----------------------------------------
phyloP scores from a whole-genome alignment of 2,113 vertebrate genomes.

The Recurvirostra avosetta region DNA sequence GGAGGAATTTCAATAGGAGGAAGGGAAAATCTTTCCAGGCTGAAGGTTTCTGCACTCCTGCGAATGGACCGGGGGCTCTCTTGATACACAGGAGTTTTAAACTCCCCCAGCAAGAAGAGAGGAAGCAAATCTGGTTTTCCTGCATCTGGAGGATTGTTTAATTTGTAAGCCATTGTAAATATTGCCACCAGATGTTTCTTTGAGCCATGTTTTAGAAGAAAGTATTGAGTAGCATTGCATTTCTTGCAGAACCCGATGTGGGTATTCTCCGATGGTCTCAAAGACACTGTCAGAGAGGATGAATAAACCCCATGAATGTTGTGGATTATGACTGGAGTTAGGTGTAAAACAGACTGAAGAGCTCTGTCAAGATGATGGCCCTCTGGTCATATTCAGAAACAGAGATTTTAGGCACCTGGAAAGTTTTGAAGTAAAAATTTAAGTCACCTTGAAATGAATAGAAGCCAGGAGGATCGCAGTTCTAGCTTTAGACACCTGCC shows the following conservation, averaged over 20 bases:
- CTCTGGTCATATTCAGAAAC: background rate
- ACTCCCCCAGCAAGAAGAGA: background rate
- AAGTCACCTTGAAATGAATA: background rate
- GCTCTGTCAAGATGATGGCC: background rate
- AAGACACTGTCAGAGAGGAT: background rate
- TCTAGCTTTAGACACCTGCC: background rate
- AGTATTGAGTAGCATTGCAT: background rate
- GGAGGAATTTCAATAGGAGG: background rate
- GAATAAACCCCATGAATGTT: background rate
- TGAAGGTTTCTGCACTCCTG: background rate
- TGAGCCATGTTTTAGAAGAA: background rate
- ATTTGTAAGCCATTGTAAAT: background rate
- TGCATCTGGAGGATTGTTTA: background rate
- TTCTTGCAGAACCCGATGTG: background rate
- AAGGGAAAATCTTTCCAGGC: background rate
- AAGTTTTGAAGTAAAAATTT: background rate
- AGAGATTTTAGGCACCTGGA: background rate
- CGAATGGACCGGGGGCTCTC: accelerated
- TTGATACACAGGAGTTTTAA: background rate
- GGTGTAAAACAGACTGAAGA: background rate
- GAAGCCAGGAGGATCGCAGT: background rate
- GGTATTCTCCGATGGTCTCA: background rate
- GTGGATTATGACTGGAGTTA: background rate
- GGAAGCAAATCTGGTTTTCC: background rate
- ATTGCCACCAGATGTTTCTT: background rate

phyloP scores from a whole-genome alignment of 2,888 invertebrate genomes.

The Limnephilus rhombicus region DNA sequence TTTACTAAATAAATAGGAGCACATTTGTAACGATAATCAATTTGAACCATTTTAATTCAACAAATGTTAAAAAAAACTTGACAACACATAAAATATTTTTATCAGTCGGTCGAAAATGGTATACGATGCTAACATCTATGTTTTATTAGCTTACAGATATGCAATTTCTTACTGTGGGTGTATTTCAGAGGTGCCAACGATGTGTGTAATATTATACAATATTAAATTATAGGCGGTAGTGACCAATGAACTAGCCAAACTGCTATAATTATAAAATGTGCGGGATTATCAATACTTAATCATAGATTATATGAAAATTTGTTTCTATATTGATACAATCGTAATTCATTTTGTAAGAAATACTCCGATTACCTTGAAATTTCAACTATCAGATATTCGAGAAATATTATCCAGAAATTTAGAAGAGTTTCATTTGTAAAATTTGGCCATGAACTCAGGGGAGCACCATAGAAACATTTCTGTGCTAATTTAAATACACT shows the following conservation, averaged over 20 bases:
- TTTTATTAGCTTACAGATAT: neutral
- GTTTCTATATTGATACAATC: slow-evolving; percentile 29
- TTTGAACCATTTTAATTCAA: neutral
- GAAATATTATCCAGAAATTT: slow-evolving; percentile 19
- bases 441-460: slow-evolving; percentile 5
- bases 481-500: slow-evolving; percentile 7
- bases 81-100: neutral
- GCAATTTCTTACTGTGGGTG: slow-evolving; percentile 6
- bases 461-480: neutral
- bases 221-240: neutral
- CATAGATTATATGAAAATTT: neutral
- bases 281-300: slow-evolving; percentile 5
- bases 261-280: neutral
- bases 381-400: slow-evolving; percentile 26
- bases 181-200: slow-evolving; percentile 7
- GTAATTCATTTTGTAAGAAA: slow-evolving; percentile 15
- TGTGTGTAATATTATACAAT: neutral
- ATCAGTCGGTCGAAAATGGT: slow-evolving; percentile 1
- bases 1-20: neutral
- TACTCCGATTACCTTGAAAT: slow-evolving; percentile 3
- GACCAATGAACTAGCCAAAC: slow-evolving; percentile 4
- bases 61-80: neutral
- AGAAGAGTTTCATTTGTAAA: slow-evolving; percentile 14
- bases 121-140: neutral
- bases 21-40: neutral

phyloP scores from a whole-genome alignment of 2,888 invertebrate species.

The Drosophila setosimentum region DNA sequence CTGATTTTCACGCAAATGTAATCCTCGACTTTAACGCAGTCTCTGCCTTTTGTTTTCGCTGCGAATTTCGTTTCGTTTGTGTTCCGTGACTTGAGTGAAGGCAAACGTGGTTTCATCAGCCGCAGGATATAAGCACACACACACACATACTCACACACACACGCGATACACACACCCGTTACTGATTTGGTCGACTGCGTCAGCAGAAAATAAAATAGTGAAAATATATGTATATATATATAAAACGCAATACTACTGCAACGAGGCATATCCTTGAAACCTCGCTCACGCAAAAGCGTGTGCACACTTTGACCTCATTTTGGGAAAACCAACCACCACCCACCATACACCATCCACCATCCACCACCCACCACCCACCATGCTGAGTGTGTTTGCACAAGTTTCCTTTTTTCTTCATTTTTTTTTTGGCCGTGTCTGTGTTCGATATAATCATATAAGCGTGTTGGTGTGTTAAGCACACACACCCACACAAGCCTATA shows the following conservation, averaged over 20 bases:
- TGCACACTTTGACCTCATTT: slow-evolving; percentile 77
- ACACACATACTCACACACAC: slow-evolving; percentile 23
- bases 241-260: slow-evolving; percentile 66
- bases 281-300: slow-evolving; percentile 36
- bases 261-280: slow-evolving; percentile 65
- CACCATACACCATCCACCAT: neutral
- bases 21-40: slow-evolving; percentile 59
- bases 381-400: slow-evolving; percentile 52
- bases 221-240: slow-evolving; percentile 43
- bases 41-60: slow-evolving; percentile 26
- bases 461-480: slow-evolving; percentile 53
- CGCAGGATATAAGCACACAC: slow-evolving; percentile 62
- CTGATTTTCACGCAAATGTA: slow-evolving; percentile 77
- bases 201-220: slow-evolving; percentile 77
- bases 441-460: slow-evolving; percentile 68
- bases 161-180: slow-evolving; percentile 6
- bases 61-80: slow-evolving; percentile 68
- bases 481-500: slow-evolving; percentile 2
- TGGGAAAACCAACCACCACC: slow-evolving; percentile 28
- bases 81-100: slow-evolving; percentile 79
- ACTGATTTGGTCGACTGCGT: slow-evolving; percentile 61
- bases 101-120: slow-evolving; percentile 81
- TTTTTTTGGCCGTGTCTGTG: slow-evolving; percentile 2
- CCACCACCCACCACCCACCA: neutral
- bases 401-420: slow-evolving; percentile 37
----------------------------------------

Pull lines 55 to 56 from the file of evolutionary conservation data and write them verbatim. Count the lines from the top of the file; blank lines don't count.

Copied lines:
phyloP scores from a whole-genome alignment of 2,888 invertebrate species.

The Drosophila setosimentum region DNA sequence CTGATTTTCACGCAAATGTAATCCTCGACTTTAACGCAGTCTCTGCCTTTTGTTTTCGCTGCGAATTTCGTTTCGTTTGTGTTCCGTGACTTGAGTGAAGGCAAACGTGGTTTCATCAGCCGCAGGATATAAGCACACACACACACATACTCACACACACACGCGATACACACACCCGTTACTGATTTGGTCGACTGCGTCAGCAGAAAATAAAATAGTGAAAATATATGTATATATATATAAAACGCAATACTACTGCAACGAGGCATATCCTTGAAACCTCGCTCACGCAAAAGCGTGTGCACACTTTGACCTCATTTTGGGAAAACCAACCACCACCCACCATACACCATCCACCATCCACCACCCACCACCCACCATGCTGAGTGTGTTTGCACAAGTTTCCTTTTTTCTTCATTTTTTTTTTGGCCGTGTCTGTGTTCGATATAATCATATAAGCGTGTTGGTGTGTTAAGCACACACACCCACACAAGCCTATA shows the following conservation, averaged over 20 bases: